Date of Award

1996

Document Type

Dissertation

Degree Name

Doctor of Philosophy (PhD)

Department

Communication Sciences and Disorders

First Advisor

Mary Jane Collins

Abstract

Slow-to-Recover (STR) individuals are a subset of the neurologically impaired population who remain non-responsive for extended periods of time before beginning to demonstrate improvement in cognitive, communicative, or motor function. This investigation focuses on the development and implementation of a facilitator-based intervention program carried out with an STR brain injured adult residing in a long-term care facility. The model involved: (1) sensory stimulation techniques to increase responses to external stimuli, (2) augmentative techniques which enabled the subject to control his immediate environment and, (3) training of qualified residents within the facility to act as communication facilitators. Ethnographic procedures were employed in conjunction with quantitative measures over a six-month period to measure changes in the subject's functional abilities and describe overall changes in the communicative environment. Following eight weeks of communicative intervention, there were positive changes in the cognitive, motor, and communicative abilities of the subject that affected the interactive patterns and behavior of other participants. Results are discussed with regard to the contribution of each intervention technique in bringing about these changes.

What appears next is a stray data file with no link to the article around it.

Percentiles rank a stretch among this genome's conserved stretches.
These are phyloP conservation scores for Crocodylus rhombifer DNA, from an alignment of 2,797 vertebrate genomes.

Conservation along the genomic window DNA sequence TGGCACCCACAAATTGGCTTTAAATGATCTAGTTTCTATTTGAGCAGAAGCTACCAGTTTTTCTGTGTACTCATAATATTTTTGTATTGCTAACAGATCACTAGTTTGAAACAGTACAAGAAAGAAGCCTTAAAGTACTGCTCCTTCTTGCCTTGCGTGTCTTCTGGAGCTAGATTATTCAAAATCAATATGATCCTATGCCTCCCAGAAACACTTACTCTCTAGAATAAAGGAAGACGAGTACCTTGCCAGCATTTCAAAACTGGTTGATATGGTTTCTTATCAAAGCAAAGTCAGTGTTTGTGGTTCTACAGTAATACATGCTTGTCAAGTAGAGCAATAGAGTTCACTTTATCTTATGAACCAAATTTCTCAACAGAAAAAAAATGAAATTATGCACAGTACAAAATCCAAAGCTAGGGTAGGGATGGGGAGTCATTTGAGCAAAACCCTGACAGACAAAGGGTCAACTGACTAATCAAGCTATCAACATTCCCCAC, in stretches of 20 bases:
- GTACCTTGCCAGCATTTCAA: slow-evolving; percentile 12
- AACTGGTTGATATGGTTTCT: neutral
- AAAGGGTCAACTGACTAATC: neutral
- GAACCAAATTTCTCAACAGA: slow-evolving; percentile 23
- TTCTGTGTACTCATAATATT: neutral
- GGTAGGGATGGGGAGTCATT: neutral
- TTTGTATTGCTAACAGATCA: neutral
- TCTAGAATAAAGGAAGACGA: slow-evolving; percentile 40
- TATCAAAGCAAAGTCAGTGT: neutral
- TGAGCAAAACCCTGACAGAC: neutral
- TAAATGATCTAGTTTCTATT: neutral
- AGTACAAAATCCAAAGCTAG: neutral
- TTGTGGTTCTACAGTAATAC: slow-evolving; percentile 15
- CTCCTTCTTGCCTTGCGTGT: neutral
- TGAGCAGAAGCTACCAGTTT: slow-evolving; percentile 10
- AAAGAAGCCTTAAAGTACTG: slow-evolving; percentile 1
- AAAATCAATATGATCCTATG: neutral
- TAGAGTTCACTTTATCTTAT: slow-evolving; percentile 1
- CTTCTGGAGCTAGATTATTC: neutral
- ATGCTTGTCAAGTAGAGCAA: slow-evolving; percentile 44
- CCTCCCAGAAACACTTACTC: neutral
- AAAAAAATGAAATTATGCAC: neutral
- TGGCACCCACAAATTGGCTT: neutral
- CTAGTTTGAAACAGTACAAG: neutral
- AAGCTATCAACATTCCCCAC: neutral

ISBN

9780591133660

Pages

213

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